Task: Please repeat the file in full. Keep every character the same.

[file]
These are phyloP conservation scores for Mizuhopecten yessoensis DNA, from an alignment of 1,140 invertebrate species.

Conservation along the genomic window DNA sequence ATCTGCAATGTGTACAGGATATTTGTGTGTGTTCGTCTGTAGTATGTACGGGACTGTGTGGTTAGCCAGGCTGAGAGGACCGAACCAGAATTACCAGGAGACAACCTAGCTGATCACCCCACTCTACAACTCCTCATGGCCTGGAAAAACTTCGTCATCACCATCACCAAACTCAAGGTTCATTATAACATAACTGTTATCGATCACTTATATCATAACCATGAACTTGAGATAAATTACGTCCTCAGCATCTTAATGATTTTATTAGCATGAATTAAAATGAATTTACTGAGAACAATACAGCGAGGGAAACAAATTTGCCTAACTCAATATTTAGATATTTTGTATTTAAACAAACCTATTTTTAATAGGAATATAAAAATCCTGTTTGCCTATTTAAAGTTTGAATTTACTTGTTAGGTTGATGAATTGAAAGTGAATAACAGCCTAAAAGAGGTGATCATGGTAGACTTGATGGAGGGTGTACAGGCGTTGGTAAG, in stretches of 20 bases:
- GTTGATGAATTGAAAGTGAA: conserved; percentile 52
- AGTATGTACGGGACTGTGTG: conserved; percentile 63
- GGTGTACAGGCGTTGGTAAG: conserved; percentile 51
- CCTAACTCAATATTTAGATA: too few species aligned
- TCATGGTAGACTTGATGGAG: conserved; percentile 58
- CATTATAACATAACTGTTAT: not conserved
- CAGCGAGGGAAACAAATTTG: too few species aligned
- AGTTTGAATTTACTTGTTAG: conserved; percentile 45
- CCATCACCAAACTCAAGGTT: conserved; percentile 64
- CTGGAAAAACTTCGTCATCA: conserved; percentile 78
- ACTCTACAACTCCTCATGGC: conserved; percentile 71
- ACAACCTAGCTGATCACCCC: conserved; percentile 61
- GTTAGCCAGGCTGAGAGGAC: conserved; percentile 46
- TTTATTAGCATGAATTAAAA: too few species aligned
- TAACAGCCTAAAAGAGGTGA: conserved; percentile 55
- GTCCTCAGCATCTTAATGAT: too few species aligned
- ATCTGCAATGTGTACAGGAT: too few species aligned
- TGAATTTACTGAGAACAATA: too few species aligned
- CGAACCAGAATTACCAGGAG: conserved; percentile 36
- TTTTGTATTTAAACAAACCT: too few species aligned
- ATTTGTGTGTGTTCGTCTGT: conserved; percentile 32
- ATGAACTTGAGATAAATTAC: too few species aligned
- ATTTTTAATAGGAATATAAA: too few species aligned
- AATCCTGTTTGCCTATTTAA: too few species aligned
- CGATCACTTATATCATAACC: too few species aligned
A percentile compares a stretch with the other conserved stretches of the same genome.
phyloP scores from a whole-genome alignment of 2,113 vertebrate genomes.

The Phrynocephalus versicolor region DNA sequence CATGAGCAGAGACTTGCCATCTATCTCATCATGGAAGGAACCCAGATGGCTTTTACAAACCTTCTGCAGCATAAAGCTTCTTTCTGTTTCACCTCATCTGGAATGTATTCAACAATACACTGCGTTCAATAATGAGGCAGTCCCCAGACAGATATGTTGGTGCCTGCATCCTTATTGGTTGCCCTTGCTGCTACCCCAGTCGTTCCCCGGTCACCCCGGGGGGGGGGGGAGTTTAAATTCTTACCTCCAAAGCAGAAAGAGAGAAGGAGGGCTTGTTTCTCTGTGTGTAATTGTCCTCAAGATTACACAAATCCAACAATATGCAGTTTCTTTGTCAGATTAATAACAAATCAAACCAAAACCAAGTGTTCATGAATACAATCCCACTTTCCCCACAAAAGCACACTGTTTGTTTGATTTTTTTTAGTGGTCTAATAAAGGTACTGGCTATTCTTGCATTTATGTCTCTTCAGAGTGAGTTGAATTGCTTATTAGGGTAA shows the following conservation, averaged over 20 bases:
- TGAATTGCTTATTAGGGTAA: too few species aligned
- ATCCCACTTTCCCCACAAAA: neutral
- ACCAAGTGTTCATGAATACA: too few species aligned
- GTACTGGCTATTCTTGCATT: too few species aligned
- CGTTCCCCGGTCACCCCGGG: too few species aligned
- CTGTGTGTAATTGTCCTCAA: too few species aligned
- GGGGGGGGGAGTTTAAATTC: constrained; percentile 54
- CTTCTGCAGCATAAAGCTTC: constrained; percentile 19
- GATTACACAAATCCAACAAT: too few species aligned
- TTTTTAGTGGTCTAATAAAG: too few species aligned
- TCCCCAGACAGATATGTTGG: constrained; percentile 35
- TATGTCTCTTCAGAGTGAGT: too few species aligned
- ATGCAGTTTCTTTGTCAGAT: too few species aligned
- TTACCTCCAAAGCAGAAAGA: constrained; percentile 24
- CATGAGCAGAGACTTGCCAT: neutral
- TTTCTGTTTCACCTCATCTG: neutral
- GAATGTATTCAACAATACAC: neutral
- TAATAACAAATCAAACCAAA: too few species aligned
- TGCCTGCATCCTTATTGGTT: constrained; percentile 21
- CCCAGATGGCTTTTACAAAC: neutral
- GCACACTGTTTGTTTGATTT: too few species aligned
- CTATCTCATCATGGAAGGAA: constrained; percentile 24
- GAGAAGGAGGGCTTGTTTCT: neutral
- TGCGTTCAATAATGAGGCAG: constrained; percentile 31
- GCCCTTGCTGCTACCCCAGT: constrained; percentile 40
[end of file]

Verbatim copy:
These are phyloP conservation scores for Mizuhopecten yessoensis DNA, from an alignment of 1,140 invertebrate species.

Conservation along the genomic window DNA sequence ATCTGCAATGTGTACAGGATATTTGTGTGTGTTCGTCTGTAGTATGTACGGGACTGTGTGGTTAGCCAGGCTGAGAGGACCGAACCAGAATTACCAGGAGACAACCTAGCTGATCACCCCACTCTACAACTCCTCATGGCCTGGAAAAACTTCGTCATCACCATCACCAAACTCAAGGTTCATTATAACATAACTGTTATCGATCACTTATATCATAACCATGAACTTGAGATAAATTACGTCCTCAGCATCTTAATGATTTTATTAGCATGAATTAAAATGAATTTACTGAGAACAATACAGCGAGGGAAACAAATTTGCCTAACTCAATATTTAGATATTTTGTATTTAAACAAACCTATTTTTAATAGGAATATAAAAATCCTGTTTGCCTATTTAAAGTTTGAATTTACTTGTTAGGTTGATGAATTGAAAGTGAATAACAGCCTAAAAGAGGTGATCATGGTAGACTTGATGGAGGGTGTACAGGCGTTGGTAAG, in stretches of 20 bases:
- GTTGATGAATTGAAAGTGAA: conserved; percentile 52
- AGTATGTACGGGACTGTGTG: conserved; percentile 63
- GGTGTACAGGCGTTGGTAAG: conserved; percentile 51
- CCTAACTCAATATTTAGATA: too few species aligned
- TCATGGTAGACTTGATGGAG: conserved; percentile 58
- CATTATAACATAACTGTTAT: not conserved
- CAGCGAGGGAAACAAATTTG: too few species aligned
- AGTTTGAATTTACTTGTTAG: conserved; percentile 45
- CCATCACCAAACTCAAGGTT: conserved; percentile 64
- CTGGAAAAACTTCGTCATCA: conserved; percentile 78
- ACTCTACAACTCCTCATGGC: conserved; percentile 71
- ACAACCTAGCTGATCACCCC: conserved; percentile 61
- GTTAGCCAGGCTGAGAGGAC: conserved; percentile 46
- TTTATTAGCATGAATTAAAA: too few species aligned
- TAACAGCCTAAAAGAGGTGA: conserved; percentile 55
- GTCCTCAGCATCTTAATGAT: too few species aligned
- ATCTGCAATGTGTACAGGAT: too few species aligned
- TGAATTTACTGAGAACAATA: too few species aligned
- CGAACCAGAATTACCAGGAG: conserved; percentile 36
- TTTTGTATTTAAACAAACCT: too few species aligned
- ATTTGTGTGTGTTCGTCTGT: conserved; percentile 32
- ATGAACTTGAGATAAATTAC: too few species aligned
- ATTTTTAATAGGAATATAAA: too few species aligned
- AATCCTGTTTGCCTATTTAA: too few species aligned
- CGATCACTTATATCATAACC: too few species aligned
A percentile compares a stretch with the other conserved stretches of the same genome.
phyloP scores from a whole-genome alignment of 2,113 vertebrate genomes.

The Phrynocephalus versicolor region DNA sequence CATGAGCAGAGACTTGCCATCTATCTCATCATGGAAGGAACCCAGATGGCTTTTACAAACCTTCTGCAGCATAAAGCTTCTTTCTGTTTCACCTCATCTGGAATGTATTCAACAATACACTGCGTTCAATAATGAGGCAGTCCCCAGACAGATATGTTGGTGCCTGCATCCTTATTGGTTGCCCTTGCTGCTACCCCAGTCGTTCCCCGGTCACCCCGGGGGGGGGGGGAGTTTAAATTCTTACCTCCAAAGCAGAAAGAGAGAAGGAGGGCTTGTTTCTCTGTGTGTAATTGTCCTCAAGATTACACAAATCCAACAATATGCAGTTTCTTTGTCAGATTAATAACAAATCAAACCAAAACCAAGTGTTCATGAATACAATCCCACTTTCCCCACAAAAGCACACTGTTTGTTTGATTTTTTTTAGTGGTCTAATAAAGGTACTGGCTATTCTTGCATTTATGTCTCTTCAGAGTGAGTTGAATTGCTTATTAGGGTAA shows the following conservation, averaged over 20 bases:
- TGAATTGCTTATTAGGGTAA: too few species aligned
- ATCCCACTTTCCCCACAAAA: neutral
- ACCAAGTGTTCATGAATACA: too few species aligned
- GTACTGGCTATTCTTGCATT: too few species aligned
- CGTTCCCCGGTCACCCCGGG: too few species aligned
- CTGTGTGTAATTGTCCTCAA: too few species aligned
- GGGGGGGGGAGTTTAAATTC: constrained; percentile 54
- CTTCTGCAGCATAAAGCTTC: constrained; percentile 19
- GATTACACAAATCCAACAAT: too few species aligned
- TTTTTAGTGGTCTAATAAAG: too few species aligned
- TCCCCAGACAGATATGTTGG: constrained; percentile 35
- TATGTCTCTTCAGAGTGAGT: too few species aligned
- ATGCAGTTTCTTTGTCAGAT: too few species aligned
- TTACCTCCAAAGCAGAAAGA: constrained; percentile 24
- CATGAGCAGAGACTTGCCAT: neutral
- TTTCTGTTTCACCTCATCTG: neutral
- GAATGTATTCAACAATACAC: neutral
- TAATAACAAATCAAACCAAA: too few species aligned
- TGCCTGCATCCTTATTGGTT: constrained; percentile 21
- CCCAGATGGCTTTTACAAAC: neutral
- GCACACTGTTTGTTTGATTT: too few species aligned
- CTATCTCATCATGGAAGGAA: constrained; percentile 24
- GAGAAGGAGGGCTTGTTTCT: neutral
- TGCGTTCAATAATGAGGCAG: constrained; percentile 31
- GCCCTTGCTGCTACCCCAGT: constrained; percentile 40